Like so many of us, the mountains have been - and remain - a place of deep inspiration and profound power to me.
I see mountains, mountain peoples and cultures, and mountain environments as realms of great strength, enduring culture, and global significance. Our mountains are home to 15% of the global population, and 50% of the world's biodiversity hotspots. Nearly one half of the world's people rely on mountains for their fresh water supply. Of the 20 plant species which supply 80% of global food, six of them originate in mountain regions: maize, potatoes, barley, sorghum, tomatoes, and apples. The list goes on, underscoring the cornerstone role mountains play in all our lives.
But, in my decades of climbing and traveling around the world, I’ve also seen a hidden side of mountains: despite their power, they are fragile, their sweeping walls, thundering glaciers, wild rivers, chasmic valleys, unique cultures, and vibrant ecosystems are equally - or perhaps more - susceptible to degradation and destruction through climate change, development, exploitation, and neglect as their lowland counterparts. Today, we see mountain glaciers suffering unprecedented recession from climate change. Mountain environments and ecosystems are suffering from rampant and unsustainable development. And, 53% of mountain people are vulnerable to food insecurity, while mountain cultures and traditional ways of life are being erased from the global stage.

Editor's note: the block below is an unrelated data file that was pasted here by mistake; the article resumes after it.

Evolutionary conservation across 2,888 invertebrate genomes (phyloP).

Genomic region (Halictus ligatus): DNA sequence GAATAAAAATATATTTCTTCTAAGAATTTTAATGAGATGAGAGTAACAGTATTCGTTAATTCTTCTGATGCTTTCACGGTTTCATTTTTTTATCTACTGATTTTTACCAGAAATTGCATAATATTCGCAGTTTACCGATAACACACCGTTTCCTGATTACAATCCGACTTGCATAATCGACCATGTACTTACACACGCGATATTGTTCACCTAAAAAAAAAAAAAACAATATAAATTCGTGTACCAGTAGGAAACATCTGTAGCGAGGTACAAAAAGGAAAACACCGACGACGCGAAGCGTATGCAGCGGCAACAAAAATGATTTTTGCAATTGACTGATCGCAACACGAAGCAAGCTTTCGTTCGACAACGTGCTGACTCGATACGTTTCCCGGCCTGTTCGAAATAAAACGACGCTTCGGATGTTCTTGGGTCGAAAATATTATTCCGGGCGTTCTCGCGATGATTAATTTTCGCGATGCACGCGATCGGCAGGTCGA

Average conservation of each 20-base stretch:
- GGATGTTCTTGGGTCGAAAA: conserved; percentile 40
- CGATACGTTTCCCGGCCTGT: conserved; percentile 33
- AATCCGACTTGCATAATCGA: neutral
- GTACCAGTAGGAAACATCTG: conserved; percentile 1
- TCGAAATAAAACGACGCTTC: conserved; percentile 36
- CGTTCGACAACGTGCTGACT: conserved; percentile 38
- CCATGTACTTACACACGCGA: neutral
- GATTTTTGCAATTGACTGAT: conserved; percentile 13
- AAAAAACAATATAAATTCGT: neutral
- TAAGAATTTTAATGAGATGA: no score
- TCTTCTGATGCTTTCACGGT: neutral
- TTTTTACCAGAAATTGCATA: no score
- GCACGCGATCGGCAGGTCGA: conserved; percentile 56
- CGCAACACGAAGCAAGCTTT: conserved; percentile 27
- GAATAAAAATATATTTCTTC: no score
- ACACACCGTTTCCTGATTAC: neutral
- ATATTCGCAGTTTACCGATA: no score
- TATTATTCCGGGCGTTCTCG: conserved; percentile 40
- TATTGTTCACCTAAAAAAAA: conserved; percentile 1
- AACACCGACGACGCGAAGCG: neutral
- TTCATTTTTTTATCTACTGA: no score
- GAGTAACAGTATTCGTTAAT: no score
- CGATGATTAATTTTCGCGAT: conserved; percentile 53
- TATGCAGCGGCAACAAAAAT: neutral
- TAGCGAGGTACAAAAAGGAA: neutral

The mountains of our world are the high points, down from which everything flows – good, bad, and indifferent. What happens in the mountains, happens to us all; we are all, as His Holiness Drikung Kyabgön Chetsang noted in our live stream this morning, interconnected and interdependent.
It is time we all recognize the beauty, bounty, biodiversity, and critical importance of mountains in all our lives, and work together to preserve and protect them long into the future.
Let us celebrate mountains today, and every day.
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